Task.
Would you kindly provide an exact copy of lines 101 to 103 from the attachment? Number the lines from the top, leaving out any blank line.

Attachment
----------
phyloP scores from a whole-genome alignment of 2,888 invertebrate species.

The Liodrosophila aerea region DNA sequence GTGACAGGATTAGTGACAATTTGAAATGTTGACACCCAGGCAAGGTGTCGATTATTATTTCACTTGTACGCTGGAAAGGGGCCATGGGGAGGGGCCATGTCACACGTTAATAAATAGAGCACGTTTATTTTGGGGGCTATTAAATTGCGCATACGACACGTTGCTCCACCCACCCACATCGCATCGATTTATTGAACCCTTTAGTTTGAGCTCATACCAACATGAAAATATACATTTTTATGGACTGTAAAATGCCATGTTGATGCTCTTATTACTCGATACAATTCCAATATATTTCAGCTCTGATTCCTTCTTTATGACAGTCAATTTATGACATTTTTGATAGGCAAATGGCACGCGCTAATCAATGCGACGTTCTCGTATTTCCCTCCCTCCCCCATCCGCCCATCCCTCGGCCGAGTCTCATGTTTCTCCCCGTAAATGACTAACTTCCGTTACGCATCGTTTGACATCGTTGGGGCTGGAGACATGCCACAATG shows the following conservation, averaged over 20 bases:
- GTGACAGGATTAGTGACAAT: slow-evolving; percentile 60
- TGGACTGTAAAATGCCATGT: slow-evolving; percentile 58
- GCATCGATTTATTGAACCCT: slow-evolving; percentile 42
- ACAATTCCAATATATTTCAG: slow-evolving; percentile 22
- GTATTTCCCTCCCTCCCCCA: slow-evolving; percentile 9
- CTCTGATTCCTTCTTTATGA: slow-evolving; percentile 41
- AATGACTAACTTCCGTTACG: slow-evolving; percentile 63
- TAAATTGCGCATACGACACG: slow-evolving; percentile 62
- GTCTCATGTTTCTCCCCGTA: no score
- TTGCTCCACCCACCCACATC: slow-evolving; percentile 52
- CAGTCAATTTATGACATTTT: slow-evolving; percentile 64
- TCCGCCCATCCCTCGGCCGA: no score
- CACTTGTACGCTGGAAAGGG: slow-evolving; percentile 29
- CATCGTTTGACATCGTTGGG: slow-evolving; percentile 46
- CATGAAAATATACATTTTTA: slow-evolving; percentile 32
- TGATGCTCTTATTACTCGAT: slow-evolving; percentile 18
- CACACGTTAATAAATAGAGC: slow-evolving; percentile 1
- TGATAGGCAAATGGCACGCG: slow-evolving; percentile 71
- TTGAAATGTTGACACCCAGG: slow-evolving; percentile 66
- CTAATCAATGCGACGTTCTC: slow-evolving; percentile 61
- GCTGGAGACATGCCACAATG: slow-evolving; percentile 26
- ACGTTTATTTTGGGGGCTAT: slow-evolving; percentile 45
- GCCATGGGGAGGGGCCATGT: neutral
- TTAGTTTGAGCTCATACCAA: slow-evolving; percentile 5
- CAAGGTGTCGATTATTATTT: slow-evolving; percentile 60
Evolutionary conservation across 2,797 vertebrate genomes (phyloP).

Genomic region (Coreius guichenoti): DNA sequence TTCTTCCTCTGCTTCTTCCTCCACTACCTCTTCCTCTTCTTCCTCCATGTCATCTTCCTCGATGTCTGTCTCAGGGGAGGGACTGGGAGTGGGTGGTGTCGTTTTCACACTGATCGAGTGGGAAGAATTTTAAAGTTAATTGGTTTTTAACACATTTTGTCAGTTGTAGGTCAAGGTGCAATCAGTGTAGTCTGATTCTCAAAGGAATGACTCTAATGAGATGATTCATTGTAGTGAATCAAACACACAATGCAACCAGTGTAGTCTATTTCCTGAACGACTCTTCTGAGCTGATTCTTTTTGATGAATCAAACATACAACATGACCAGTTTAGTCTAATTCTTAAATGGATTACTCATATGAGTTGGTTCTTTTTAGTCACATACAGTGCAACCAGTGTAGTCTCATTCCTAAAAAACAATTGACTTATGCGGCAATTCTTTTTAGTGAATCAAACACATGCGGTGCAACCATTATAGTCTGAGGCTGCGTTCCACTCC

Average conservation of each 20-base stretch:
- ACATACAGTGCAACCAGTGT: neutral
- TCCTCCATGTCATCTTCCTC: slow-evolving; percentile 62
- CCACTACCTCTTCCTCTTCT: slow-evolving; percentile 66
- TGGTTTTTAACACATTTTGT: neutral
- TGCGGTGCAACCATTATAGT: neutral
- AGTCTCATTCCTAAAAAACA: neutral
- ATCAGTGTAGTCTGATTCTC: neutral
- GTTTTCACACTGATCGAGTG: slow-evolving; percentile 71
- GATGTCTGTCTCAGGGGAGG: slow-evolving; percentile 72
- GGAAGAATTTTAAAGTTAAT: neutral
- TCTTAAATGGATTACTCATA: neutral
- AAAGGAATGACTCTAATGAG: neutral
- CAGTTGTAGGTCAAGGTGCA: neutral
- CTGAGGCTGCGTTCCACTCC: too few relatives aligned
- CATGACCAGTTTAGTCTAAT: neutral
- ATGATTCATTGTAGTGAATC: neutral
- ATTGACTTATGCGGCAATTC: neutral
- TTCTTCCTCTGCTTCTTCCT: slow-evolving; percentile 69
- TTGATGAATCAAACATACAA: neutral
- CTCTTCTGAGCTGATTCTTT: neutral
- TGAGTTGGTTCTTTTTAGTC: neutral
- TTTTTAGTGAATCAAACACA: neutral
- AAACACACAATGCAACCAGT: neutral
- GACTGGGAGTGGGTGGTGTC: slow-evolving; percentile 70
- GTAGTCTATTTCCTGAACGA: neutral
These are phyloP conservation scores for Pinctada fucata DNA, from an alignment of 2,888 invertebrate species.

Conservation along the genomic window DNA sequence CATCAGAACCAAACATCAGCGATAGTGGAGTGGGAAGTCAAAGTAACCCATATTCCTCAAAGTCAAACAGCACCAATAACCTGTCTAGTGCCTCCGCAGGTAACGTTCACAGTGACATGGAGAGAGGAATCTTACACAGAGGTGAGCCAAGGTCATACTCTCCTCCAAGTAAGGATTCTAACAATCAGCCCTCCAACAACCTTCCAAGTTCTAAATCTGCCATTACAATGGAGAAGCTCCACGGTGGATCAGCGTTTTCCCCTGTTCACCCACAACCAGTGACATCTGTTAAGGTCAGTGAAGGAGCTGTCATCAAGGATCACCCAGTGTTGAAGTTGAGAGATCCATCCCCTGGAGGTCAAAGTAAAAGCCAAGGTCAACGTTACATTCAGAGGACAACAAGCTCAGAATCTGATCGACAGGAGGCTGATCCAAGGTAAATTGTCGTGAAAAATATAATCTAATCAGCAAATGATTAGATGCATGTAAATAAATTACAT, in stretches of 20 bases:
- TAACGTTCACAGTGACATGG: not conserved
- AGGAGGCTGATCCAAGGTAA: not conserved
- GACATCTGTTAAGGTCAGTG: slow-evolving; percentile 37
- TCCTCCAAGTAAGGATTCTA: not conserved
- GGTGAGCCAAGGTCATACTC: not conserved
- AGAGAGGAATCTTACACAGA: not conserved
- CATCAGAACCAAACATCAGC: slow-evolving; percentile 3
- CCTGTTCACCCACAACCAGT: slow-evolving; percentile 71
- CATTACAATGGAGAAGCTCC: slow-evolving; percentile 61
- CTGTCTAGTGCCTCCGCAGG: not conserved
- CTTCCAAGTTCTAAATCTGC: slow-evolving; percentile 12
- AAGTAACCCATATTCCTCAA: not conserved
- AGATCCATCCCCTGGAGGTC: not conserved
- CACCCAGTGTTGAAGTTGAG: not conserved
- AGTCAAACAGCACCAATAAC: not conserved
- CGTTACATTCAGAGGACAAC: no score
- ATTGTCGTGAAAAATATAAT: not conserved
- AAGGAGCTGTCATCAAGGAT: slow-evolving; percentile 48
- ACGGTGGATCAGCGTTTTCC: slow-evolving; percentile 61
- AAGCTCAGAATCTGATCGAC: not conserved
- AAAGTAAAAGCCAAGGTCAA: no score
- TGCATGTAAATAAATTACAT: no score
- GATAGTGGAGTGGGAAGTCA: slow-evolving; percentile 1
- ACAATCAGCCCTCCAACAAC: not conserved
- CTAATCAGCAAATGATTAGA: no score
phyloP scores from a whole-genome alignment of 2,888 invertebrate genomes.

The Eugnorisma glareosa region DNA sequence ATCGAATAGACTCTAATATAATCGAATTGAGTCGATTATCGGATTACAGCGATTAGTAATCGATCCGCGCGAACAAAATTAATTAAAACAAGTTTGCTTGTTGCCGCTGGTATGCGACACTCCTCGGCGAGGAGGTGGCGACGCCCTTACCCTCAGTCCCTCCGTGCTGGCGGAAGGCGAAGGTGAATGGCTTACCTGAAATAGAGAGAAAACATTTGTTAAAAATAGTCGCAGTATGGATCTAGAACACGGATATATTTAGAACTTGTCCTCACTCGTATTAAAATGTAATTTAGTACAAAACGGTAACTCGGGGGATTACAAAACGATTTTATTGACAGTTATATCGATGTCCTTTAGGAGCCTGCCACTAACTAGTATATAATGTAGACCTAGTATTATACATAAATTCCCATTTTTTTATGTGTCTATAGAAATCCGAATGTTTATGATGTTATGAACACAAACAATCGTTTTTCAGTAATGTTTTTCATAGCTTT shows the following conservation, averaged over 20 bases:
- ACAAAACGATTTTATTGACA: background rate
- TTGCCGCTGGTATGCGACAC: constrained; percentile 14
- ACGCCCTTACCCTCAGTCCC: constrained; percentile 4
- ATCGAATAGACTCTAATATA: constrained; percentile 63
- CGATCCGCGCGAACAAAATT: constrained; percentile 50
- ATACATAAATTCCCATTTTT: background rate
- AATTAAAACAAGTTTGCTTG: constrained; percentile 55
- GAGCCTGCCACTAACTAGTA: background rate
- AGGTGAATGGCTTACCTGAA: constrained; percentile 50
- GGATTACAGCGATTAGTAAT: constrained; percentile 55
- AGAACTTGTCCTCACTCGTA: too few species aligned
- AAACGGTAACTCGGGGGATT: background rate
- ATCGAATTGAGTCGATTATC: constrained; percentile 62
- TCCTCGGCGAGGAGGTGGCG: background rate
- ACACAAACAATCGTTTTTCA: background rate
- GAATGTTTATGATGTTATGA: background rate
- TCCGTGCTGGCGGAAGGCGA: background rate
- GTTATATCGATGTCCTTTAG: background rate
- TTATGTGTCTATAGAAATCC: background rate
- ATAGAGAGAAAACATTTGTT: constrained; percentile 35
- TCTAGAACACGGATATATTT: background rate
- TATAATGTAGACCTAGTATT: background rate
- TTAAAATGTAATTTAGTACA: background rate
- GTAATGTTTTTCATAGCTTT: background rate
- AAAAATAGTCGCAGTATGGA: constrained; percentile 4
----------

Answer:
- TCCGTGCTGGCGGAAGGCGA: background rate
- GTTATATCGATGTCCTTTAG: background rate
- TTATGTGTCTATAGAAATCC: background rate